Tag Archives: Ben Lewis

“The Phantom of the Opera” at Her Majesty’s Theatre

January sales for theatregoers means getintolondontheatre.co.uk, which offers good discounts for big shows, giving me the chance to catch up with an old favourite. Boasting the third longest run in the West End – there’s a reason it’s been going since 1986 – Andrew Lloyd Webber’s phenomenal hit is still a treat.

Based on the novel by Gaston Leroux, with the story effectively captured by Lloyd Webber and Richard Stilgoe’s book, the love triangle between singer Christine, her ghostly tutor, the Phantom, and eligible bachelor Raoul, with a backdrop of 19th-century Paris, makes for a mix of romance and mystery that’s hard to resist. Any element of horror, due to the Phantom’s crime or his deformity, is so deftly handled it adds to the intrigue without giving the show any age restrictions.

There’s no shortage of hits in a score that grabs the audience, and Stilgoe deserves more praise for his admirable lyrics. Plenty of the numbers have been covered by famous singers but they work well theatrically and are delivered in fine style by a cast keen to show their acting skills as much as their fantastic voices.

The show is really Christine’s, played currently by Kelly Mathieson, who gives the role a feisty edge as her character is “twisted every way” by the demands placed on her. If the camp touches get to her by the end of the show, that’s what capes are for and she works hers expertly. Ben Lewis takes the title role, sounding great and managing to show the “man behind the monster” that drives the show. The Phantom is a charismatic and sympathetic figure, despite his pathology. And Jeremy Taylor is also good, even if we all know that Raoul is too bland to really be with Christine.

While the score has aged and the music isn’t as sophisticated as Lloyd Webber’s later musicals, it is always entertaining. It has to be admitted that there’s a lack of menace, even for a family show, with the Phantom stripped of his mask and mystery too early and gaining a touch too much sympathy when you come to consider what he gets up to. But the humour in the show is still strong, and the easy metatheatricality of staging a musical in an opera house works well. The parody behind the scenes extends into the Phantom’s lair in the sewers – there are plenty of hammy touches, many intentional, and it’s impossible not to love it all.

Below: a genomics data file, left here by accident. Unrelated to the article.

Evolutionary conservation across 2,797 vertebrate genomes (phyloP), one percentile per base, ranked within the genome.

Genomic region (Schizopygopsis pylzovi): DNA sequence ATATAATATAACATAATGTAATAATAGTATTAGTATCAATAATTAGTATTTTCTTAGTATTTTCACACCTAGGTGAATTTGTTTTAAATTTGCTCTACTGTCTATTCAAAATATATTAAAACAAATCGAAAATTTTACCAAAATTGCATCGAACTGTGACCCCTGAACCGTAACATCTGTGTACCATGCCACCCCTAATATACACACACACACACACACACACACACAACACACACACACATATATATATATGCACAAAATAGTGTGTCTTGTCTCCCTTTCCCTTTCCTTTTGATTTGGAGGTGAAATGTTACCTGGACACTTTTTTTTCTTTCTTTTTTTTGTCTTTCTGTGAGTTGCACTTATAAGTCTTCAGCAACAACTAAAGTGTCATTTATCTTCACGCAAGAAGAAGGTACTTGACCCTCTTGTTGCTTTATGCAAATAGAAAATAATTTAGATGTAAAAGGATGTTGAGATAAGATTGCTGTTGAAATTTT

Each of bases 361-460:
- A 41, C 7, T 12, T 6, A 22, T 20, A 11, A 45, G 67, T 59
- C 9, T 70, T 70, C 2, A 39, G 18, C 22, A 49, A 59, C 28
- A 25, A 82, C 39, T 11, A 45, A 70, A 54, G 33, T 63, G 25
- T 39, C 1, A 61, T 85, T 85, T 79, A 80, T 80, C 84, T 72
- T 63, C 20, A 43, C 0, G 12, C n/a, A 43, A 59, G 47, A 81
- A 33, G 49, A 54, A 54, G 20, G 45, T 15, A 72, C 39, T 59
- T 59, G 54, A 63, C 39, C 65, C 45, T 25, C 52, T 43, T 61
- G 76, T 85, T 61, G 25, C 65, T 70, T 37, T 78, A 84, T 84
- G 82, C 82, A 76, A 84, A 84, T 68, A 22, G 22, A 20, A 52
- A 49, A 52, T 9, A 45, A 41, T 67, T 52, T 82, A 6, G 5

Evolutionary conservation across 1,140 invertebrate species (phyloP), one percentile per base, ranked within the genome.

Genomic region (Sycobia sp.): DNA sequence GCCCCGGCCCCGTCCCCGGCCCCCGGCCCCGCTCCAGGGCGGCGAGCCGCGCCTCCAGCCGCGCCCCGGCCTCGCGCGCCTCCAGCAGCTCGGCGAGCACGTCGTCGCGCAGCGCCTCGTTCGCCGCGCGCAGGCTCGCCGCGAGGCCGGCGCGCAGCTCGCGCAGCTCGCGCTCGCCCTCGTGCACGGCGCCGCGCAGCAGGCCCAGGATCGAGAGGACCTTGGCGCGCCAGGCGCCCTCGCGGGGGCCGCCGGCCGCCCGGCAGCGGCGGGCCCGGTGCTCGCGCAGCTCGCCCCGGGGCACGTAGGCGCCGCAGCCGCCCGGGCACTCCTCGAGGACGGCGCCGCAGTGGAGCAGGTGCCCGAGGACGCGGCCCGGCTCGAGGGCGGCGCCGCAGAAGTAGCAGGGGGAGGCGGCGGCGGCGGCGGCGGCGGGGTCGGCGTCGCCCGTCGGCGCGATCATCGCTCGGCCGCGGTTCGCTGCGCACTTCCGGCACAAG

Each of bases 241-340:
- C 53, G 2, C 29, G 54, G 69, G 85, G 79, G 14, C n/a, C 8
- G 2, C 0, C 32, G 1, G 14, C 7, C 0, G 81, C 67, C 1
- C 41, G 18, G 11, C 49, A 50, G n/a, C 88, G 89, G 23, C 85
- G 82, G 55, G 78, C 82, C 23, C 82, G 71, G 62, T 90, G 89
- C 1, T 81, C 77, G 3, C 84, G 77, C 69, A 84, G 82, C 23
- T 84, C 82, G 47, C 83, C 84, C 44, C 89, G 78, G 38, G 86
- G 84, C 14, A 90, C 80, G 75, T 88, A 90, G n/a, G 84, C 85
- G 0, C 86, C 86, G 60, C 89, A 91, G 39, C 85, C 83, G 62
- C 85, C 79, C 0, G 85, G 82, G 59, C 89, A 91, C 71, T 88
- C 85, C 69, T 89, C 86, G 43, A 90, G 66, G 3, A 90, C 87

www.thephantomoftheopera.com

Photo by Johan Persson

“Forbidden Broadway” at the Vaudeville Theatre

Forbidden Broadway may modestly describe itself as a “fringe revival transfer” but the hugely successful US show’s latest incarnation is a screamingly funny compendium of songs and impersonations. Relocating from the Menier, the legendary cabaret troupe has just begun a limited run at the Vaudeville Theatre, which can only be good news as the larger venue gives more Londoners a chance to laugh along to this irreverent take on show biz.

Writer and creator Gerard Alessandrini uses the songs from the very shows he lampoons (Les Mis, Phantom, Once et al) taking sweeps at commercialism and, the cardinal sin, laziness. The stolen songs are cleverly adapted, the new lyrics a wickedly guilty pleasure and lazy is one thing you can’t accuse these performers of. The four actors playing multiple characters are astonishing throughout, not least for their costume changes. There isn’t moment when you aren’t getting your money’s worth.

Forbidden Broadway’s other target is celebrity. There’s Kristin Chenoweth, Liza Minnelli, Bernadette Peters, Mandy Patinkin, Cameron Mackintosh and Hugh Jackman. If some of the names don’t ring a bell, don’t worry: the delivery is enough to keep you happy. Christina Bianco and Anna-Jane Casey are marvellous impersonators, their co-stars Damian Humbley and Ben Lewis, similarly, terrific comedians, and affectionate jokes about what it must be like to perform a hit show night after night ring true.